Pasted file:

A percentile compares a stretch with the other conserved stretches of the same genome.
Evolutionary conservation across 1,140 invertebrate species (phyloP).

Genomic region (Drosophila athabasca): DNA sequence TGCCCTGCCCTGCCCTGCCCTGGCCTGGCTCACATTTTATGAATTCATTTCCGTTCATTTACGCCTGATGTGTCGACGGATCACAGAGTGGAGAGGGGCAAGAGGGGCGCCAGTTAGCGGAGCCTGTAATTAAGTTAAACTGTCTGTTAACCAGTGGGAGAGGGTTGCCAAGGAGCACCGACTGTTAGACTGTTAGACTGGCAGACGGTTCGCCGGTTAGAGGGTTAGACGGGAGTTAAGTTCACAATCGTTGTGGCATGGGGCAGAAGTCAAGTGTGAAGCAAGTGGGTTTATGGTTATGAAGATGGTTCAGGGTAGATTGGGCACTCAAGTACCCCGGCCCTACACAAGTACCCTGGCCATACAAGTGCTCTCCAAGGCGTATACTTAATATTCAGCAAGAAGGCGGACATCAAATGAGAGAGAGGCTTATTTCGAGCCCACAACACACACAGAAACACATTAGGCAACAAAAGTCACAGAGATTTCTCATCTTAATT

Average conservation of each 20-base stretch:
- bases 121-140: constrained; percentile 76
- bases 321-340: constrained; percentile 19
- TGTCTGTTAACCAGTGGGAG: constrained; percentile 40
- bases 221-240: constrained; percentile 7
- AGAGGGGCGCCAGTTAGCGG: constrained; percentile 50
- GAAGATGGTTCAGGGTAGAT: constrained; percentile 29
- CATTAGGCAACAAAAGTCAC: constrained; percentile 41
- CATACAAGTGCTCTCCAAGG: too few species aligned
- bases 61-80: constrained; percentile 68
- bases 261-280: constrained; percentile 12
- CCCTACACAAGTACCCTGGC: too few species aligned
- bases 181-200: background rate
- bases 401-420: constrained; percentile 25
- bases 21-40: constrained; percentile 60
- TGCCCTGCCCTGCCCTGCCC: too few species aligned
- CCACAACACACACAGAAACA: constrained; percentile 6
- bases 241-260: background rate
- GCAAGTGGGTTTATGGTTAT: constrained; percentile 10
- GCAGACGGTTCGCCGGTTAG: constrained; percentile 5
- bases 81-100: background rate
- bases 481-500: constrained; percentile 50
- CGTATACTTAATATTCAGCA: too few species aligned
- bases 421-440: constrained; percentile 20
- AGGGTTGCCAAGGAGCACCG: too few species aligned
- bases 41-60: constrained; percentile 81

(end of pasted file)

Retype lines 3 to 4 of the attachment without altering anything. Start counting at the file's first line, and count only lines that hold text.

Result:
Genomic region (Drosophila athabasca): DNA sequence TGCCCTGCCCTGCCCTGCCCTGGCCTGGCTCACATTTTATGAATTCATTTCCGTTCATTTACGCCTGATGTGTCGACGGATCACAGAGTGGAGAGGGGCAAGAGGGGCGCCAGTTAGCGGAGCCTGTAATTAAGTTAAACTGTCTGTTAACCAGTGGGAGAGGGTTGCCAAGGAGCACCGACTGTTAGACTGTTAGACTGGCAGACGGTTCGCCGGTTAGAGGGTTAGACGGGAGTTAAGTTCACAATCGTTGTGGCATGGGGCAGAAGTCAAGTGTGAAGCAAGTGGGTTTATGGTTATGAAGATGGTTCAGGGTAGATTGGGCACTCAAGTACCCCGGCCCTACACAAGTACCCTGGCCATACAAGTGCTCTCCAAGGCGTATACTTAATATTCAGCAAGAAGGCGGACATCAAATGAGAGAGAGGCTTATTTCGAGCCCACAACACACACAGAAACACATTAGGCAACAAAAGTCACAGAGATTTCTCATCTTAATT

Average conservation of each 20-base stretch: